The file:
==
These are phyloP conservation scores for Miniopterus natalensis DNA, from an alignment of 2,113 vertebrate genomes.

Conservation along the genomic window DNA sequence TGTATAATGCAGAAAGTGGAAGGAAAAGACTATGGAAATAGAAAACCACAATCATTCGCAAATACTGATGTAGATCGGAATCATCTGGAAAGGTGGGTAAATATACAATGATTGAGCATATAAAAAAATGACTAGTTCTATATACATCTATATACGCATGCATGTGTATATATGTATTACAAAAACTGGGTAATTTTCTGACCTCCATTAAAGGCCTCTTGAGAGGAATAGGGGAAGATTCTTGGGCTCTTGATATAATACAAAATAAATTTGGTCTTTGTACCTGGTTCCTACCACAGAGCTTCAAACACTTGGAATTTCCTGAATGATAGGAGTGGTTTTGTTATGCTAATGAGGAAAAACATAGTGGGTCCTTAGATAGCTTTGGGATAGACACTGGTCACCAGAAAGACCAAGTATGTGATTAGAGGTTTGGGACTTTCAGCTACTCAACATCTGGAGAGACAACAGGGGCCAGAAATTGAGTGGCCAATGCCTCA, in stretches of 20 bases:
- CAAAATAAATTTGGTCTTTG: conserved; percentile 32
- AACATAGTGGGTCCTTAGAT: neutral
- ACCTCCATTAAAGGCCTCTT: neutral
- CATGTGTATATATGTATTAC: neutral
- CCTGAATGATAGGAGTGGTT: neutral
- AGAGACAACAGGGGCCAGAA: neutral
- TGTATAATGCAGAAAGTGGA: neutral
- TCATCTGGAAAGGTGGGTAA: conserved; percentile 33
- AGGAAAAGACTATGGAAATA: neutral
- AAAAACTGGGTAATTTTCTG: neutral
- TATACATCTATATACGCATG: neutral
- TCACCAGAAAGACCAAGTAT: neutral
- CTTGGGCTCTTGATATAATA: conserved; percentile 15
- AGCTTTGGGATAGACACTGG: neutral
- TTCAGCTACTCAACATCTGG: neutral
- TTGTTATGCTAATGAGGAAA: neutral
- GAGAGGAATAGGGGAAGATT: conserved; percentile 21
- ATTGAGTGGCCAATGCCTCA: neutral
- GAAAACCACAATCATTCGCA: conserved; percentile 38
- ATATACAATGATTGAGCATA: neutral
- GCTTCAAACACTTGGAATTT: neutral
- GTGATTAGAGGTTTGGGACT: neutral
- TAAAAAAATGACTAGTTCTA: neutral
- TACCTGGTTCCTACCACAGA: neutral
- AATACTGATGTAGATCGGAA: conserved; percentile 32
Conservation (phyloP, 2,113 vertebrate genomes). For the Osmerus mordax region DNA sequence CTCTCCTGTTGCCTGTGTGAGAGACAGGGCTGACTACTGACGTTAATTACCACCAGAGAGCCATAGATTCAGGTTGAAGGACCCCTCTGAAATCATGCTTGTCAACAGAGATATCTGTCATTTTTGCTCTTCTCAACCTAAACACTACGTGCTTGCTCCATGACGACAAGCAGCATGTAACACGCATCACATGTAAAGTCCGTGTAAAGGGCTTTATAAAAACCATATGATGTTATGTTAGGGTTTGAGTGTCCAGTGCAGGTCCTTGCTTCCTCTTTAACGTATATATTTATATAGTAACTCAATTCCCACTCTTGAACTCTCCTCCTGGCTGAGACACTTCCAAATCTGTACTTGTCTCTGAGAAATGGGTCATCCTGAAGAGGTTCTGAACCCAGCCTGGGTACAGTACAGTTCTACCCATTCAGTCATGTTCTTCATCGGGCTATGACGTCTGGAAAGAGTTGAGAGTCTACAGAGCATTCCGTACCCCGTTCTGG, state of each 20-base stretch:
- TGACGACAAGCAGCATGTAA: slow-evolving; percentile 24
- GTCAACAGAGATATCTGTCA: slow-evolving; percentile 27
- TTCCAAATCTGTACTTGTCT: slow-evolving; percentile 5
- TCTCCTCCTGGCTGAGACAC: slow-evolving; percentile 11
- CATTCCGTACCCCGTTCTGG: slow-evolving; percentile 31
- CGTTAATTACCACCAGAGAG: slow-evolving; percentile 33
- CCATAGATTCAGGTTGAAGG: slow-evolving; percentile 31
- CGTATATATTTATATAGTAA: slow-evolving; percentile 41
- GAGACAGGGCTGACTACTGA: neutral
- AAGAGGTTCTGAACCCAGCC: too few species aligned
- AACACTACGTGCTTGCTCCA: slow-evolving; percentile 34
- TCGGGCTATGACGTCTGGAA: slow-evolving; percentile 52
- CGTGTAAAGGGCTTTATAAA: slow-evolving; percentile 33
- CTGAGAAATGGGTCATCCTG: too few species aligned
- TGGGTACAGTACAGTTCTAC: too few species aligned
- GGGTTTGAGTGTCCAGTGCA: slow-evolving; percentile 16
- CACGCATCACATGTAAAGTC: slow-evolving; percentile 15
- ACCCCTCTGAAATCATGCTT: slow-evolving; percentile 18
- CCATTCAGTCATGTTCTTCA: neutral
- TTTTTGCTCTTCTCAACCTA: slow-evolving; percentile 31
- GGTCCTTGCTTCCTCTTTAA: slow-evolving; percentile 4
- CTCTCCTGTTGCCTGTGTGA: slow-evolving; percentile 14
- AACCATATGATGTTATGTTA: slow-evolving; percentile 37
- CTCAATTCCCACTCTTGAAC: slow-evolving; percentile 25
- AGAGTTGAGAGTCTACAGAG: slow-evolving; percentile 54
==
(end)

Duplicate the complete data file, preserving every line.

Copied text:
These are phyloP conservation scores for Miniopterus natalensis DNA, from an alignment of 2,113 vertebrate genomes.

Conservation along the genomic window DNA sequence TGTATAATGCAGAAAGTGGAAGGAAAAGACTATGGAAATAGAAAACCACAATCATTCGCAAATACTGATGTAGATCGGAATCATCTGGAAAGGTGGGTAAATATACAATGATTGAGCATATAAAAAAATGACTAGTTCTATATACATCTATATACGCATGCATGTGTATATATGTATTACAAAAACTGGGTAATTTTCTGACCTCCATTAAAGGCCTCTTGAGAGGAATAGGGGAAGATTCTTGGGCTCTTGATATAATACAAAATAAATTTGGTCTTTGTACCTGGTTCCTACCACAGAGCTTCAAACACTTGGAATTTCCTGAATGATAGGAGTGGTTTTGTTATGCTAATGAGGAAAAACATAGTGGGTCCTTAGATAGCTTTGGGATAGACACTGGTCACCAGAAAGACCAAGTATGTGATTAGAGGTTTGGGACTTTCAGCTACTCAACATCTGGAGAGACAACAGGGGCCAGAAATTGAGTGGCCAATGCCTCA, in stretches of 20 bases:
- CAAAATAAATTTGGTCTTTG: conserved; percentile 32
- AACATAGTGGGTCCTTAGAT: neutral
- ACCTCCATTAAAGGCCTCTT: neutral
- CATGTGTATATATGTATTAC: neutral
- CCTGAATGATAGGAGTGGTT: neutral
- AGAGACAACAGGGGCCAGAA: neutral
- TGTATAATGCAGAAAGTGGA: neutral
- TCATCTGGAAAGGTGGGTAA: conserved; percentile 33
- AGGAAAAGACTATGGAAATA: neutral
- AAAAACTGGGTAATTTTCTG: neutral
- TATACATCTATATACGCATG: neutral
- TCACCAGAAAGACCAAGTAT: neutral
- CTTGGGCTCTTGATATAATA: conserved; percentile 15
- AGCTTTGGGATAGACACTGG: neutral
- TTCAGCTACTCAACATCTGG: neutral
- TTGTTATGCTAATGAGGAAA: neutral
- GAGAGGAATAGGGGAAGATT: conserved; percentile 21
- ATTGAGTGGCCAATGCCTCA: neutral
- GAAAACCACAATCATTCGCA: conserved; percentile 38
- ATATACAATGATTGAGCATA: neutral
- GCTTCAAACACTTGGAATTT: neutral
- GTGATTAGAGGTTTGGGACT: neutral
- TAAAAAAATGACTAGTTCTA: neutral
- TACCTGGTTCCTACCACAGA: neutral
- AATACTGATGTAGATCGGAA: conserved; percentile 32
Conservation (phyloP, 2,113 vertebrate genomes). For the Osmerus mordax region DNA sequence CTCTCCTGTTGCCTGTGTGAGAGACAGGGCTGACTACTGACGTTAATTACCACCAGAGAGCCATAGATTCAGGTTGAAGGACCCCTCTGAAATCATGCTTGTCAACAGAGATATCTGTCATTTTTGCTCTTCTCAACCTAAACACTACGTGCTTGCTCCATGACGACAAGCAGCATGTAACACGCATCACATGTAAAGTCCGTGTAAAGGGCTTTATAAAAACCATATGATGTTATGTTAGGGTTTGAGTGTCCAGTGCAGGTCCTTGCTTCCTCTTTAACGTATATATTTATATAGTAACTCAATTCCCACTCTTGAACTCTCCTCCTGGCTGAGACACTTCCAAATCTGTACTTGTCTCTGAGAAATGGGTCATCCTGAAGAGGTTCTGAACCCAGCCTGGGTACAGTACAGTTCTACCCATTCAGTCATGTTCTTCATCGGGCTATGACGTCTGGAAAGAGTTGAGAGTCTACAGAGCATTCCGTACCCCGTTCTGG, state of each 20-base stretch:
- TGACGACAAGCAGCATGTAA: slow-evolving; percentile 24
- GTCAACAGAGATATCTGTCA: slow-evolving; percentile 27
- TTCCAAATCTGTACTTGTCT: slow-evolving; percentile 5
- TCTCCTCCTGGCTGAGACAC: slow-evolving; percentile 11
- CATTCCGTACCCCGTTCTGG: slow-evolving; percentile 31
- CGTTAATTACCACCAGAGAG: slow-evolving; percentile 33
- CCATAGATTCAGGTTGAAGG: slow-evolving; percentile 31
- CGTATATATTTATATAGTAA: slow-evolving; percentile 41
- GAGACAGGGCTGACTACTGA: neutral
- AAGAGGTTCTGAACCCAGCC: too few species aligned
- AACACTACGTGCTTGCTCCA: slow-evolving; percentile 34
- TCGGGCTATGACGTCTGGAA: slow-evolving; percentile 52
- CGTGTAAAGGGCTTTATAAA: slow-evolving; percentile 33
- CTGAGAAATGGGTCATCCTG: too few species aligned
- TGGGTACAGTACAGTTCTAC: too few species aligned
- GGGTTTGAGTGTCCAGTGCA: slow-evolving; percentile 16
- CACGCATCACATGTAAAGTC: slow-evolving; percentile 15
- ACCCCTCTGAAATCATGCTT: slow-evolving; percentile 18
- CCATTCAGTCATGTTCTTCA: neutral
- TTTTTGCTCTTCTCAACCTA: slow-evolving; percentile 31
- GGTCCTTGCTTCCTCTTTAA: slow-evolving; percentile 4
- CTCTCCTGTTGCCTGTGTGA: slow-evolving; percentile 14
- AACCATATGATGTTATGTTA: slow-evolving; percentile 37
- CTCAATTCCCACTCTTGAAC: slow-evolving; percentile 25
- AGAGTTGAGAGTCTACAGAG: slow-evolving; percentile 54